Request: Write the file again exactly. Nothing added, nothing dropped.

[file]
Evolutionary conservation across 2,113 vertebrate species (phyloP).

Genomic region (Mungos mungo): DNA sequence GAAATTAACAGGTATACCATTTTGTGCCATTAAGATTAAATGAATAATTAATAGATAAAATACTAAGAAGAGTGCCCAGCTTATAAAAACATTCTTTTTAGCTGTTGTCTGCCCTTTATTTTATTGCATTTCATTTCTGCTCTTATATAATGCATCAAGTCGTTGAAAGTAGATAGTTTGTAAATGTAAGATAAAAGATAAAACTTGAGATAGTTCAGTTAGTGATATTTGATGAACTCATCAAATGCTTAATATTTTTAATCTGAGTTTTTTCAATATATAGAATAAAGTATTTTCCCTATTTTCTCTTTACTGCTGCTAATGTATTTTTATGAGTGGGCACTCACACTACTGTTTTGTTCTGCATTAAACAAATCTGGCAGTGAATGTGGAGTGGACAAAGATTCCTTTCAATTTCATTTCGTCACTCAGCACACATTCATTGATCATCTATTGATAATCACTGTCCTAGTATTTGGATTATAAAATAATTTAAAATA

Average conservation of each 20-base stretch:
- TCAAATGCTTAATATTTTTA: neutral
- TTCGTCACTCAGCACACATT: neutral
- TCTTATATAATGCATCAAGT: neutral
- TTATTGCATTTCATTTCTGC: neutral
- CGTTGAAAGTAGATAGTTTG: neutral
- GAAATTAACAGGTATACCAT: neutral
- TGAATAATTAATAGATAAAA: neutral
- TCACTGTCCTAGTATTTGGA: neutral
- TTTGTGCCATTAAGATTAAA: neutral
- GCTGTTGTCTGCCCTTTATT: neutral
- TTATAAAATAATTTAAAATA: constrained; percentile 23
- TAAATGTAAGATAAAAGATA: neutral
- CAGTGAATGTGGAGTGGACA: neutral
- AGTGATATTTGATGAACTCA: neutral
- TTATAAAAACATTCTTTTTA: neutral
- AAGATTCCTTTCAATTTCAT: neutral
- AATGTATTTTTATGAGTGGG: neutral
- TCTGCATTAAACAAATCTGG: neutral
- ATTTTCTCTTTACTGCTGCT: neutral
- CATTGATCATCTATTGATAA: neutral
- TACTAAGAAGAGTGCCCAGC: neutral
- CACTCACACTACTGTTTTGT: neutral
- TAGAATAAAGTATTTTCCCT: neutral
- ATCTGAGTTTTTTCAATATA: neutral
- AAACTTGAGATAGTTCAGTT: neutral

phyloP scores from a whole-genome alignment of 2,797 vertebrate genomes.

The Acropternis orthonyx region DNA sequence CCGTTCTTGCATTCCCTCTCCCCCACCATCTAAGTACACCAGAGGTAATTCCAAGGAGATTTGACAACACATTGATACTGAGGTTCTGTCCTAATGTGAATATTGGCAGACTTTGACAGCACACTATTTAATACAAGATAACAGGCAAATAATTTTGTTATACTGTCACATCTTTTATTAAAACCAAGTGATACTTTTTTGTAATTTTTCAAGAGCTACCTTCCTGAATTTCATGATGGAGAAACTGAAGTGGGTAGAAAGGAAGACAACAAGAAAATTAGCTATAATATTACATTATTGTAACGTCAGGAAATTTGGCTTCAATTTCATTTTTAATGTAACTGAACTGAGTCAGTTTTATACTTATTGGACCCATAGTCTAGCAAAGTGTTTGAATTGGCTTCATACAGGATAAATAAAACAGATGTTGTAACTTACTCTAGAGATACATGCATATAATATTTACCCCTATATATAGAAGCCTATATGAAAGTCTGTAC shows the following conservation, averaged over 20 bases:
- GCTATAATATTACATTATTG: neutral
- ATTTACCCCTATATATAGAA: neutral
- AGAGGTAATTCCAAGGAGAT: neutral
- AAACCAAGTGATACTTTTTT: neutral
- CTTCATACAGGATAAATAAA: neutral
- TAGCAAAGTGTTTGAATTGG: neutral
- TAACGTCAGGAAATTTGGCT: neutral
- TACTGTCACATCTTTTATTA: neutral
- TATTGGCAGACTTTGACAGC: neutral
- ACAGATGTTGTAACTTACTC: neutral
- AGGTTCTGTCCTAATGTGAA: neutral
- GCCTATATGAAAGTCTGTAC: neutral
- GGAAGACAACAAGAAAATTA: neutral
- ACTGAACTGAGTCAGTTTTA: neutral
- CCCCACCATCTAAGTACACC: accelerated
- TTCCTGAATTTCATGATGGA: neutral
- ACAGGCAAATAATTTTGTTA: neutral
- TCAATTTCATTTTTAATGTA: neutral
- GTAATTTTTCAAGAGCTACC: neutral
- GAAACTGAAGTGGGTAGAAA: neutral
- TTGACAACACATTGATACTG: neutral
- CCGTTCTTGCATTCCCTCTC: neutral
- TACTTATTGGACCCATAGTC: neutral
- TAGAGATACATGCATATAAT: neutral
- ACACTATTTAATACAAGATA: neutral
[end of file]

Evolutionary conservation across 2,113 vertebrate species (phyloP).

Genomic region (Mungos mungo): DNA sequence GAAATTAACAGGTATACCATTTTGTGCCATTAAGATTAAATGAATAATTAATAGATAAAATACTAAGAAGAGTGCCCAGCTTATAAAAACATTCTTTTTAGCTGTTGTCTGCCCTTTATTTTATTGCATTTCATTTCTGCTCTTATATAATGCATCAAGTCGTTGAAAGTAGATAGTTTGTAAATGTAAGATAAAAGATAAAACTTGAGATAGTTCAGTTAGTGATATTTGATGAACTCATCAAATGCTTAATATTTTTAATCTGAGTTTTTTCAATATATAGAATAAAGTATTTTCCCTATTTTCTCTTTACTGCTGCTAATGTATTTTTATGAGTGGGCACTCACACTACTGTTTTGTTCTGCATTAAACAAATCTGGCAGTGAATGTGGAGTGGACAAAGATTCCTTTCAATTTCATTTCGTCACTCAGCACACATTCATTGATCATCTATTGATAATCACTGTCCTAGTATTTGGATTATAAAATAATTTAAAATA

Average conservation of each 20-base stretch:
- TCAAATGCTTAATATTTTTA: neutral
- TTCGTCACTCAGCACACATT: neutral
- TCTTATATAATGCATCAAGT: neutral
- TTATTGCATTTCATTTCTGC: neutral
- CGTTGAAAGTAGATAGTTTG: neutral
- GAAATTAACAGGTATACCAT: neutral
- TGAATAATTAATAGATAAAA: neutral
- TCACTGTCCTAGTATTTGGA: neutral
- TTTGTGCCATTAAGATTAAA: neutral
- GCTGTTGTCTGCCCTTTATT: neutral
- TTATAAAATAATTTAAAATA: constrained; percentile 23
- TAAATGTAAGATAAAAGATA: neutral
- CAGTGAATGTGGAGTGGACA: neutral
- AGTGATATTTGATGAACTCA: neutral
- TTATAAAAACATTCTTTTTA: neutral
- AAGATTCCTTTCAATTTCAT: neutral
- AATGTATTTTTATGAGTGGG: neutral
- TCTGCATTAAACAAATCTGG: neutral
- ATTTTCTCTTTACTGCTGCT: neutral
- CATTGATCATCTATTGATAA: neutral
- TACTAAGAAGAGTGCCCAGC: neutral
- CACTCACACTACTGTTTTGT: neutral
- TAGAATAAAGTATTTTCCCT: neutral
- ATCTGAGTTTTTTCAATATA: neutral
- AAACTTGAGATAGTTCAGTT: neutral

phyloP scores from a whole-genome alignment of 2,797 vertebrate genomes.

The Acropternis orthonyx region DNA sequence CCGTTCTTGCATTCCCTCTCCCCCACCATCTAAGTACACCAGAGGTAATTCCAAGGAGATTTGACAACACATTGATACTGAGGTTCTGTCCTAATGTGAATATTGGCAGACTTTGACAGCACACTATTTAATACAAGATAACAGGCAAATAATTTTGTTATACTGTCACATCTTTTATTAAAACCAAGTGATACTTTTTTGTAATTTTTCAAGAGCTACCTTCCTGAATTTCATGATGGAGAAACTGAAGTGGGTAGAAAGGAAGACAACAAGAAAATTAGCTATAATATTACATTATTGTAACGTCAGGAAATTTGGCTTCAATTTCATTTTTAATGTAACTGAACTGAGTCAGTTTTATACTTATTGGACCCATAGTCTAGCAAAGTGTTTGAATTGGCTTCATACAGGATAAATAAAACAGATGTTGTAACTTACTCTAGAGATACATGCATATAATATTTACCCCTATATATAGAAGCCTATATGAAAGTCTGTAC shows the following conservation, averaged over 20 bases:
- GCTATAATATTACATTATTG: neutral
- ATTTACCCCTATATATAGAA: neutral
- AGAGGTAATTCCAAGGAGAT: neutral
- AAACCAAGTGATACTTTTTT: neutral
- CTTCATACAGGATAAATAAA: neutral
- TAGCAAAGTGTTTGAATTGG: neutral
- TAACGTCAGGAAATTTGGCT: neutral
- TACTGTCACATCTTTTATTA: neutral
- TATTGGCAGACTTTGACAGC: neutral
- ACAGATGTTGTAACTTACTC: neutral
- AGGTTCTGTCCTAATGTGAA: neutral
- GCCTATATGAAAGTCTGTAC: neutral
- GGAAGACAACAAGAAAATTA: neutral
- ACTGAACTGAGTCAGTTTTA: neutral
- CCCCACCATCTAAGTACACC: accelerated
- TTCCTGAATTTCATGATGGA: neutral
- ACAGGCAAATAATTTTGTTA: neutral
- TCAATTTCATTTTTAATGTA: neutral
- GTAATTTTTCAAGAGCTACC: neutral
- GAAACTGAAGTGGGTAGAAA: neutral
- TTGACAACACATTGATACTG: neutral
- CCGTTCTTGCATTCCCTCTC: neutral
- TACTTATTGGACCCATAGTC: neutral
- TAGAGATACATGCATATAAT: neutral
- ACACTATTTAATACAAGATA: neutral